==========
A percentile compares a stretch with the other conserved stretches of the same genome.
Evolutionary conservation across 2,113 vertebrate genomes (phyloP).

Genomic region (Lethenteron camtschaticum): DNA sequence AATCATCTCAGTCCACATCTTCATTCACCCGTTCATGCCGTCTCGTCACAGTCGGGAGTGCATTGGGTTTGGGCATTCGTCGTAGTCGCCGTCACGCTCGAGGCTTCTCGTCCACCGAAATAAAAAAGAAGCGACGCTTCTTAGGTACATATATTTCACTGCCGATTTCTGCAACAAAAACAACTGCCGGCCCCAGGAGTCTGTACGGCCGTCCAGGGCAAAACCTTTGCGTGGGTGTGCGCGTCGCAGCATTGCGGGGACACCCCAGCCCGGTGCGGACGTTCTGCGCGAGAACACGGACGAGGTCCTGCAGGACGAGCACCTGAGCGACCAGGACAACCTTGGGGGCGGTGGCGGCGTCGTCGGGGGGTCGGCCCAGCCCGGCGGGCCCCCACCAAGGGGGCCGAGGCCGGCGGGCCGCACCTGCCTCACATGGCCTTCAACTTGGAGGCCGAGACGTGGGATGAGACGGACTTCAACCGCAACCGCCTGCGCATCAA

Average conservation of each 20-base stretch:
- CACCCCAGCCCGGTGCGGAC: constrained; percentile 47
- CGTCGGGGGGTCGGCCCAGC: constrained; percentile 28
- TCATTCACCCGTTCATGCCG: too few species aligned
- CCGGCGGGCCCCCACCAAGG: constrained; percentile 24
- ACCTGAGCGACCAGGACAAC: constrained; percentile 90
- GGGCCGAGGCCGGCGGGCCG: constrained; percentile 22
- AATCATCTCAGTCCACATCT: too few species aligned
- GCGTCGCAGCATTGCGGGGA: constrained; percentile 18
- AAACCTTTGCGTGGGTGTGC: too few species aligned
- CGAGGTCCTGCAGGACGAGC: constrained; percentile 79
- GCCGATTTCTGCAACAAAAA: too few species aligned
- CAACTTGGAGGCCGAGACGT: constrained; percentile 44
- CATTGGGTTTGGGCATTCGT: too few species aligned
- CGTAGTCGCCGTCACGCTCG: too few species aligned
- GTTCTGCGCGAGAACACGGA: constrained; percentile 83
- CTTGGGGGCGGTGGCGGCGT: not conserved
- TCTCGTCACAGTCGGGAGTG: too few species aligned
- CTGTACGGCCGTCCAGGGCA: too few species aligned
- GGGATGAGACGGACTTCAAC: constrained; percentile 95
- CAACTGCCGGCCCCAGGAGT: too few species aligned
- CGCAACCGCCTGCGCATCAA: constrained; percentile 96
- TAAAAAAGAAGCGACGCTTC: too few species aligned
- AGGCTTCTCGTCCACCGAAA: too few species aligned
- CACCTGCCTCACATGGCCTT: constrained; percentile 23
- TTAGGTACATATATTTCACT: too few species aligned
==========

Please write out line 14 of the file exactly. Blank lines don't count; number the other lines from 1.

- CGAGGTCCTGCAGGACGAGC: constrained; percentile 79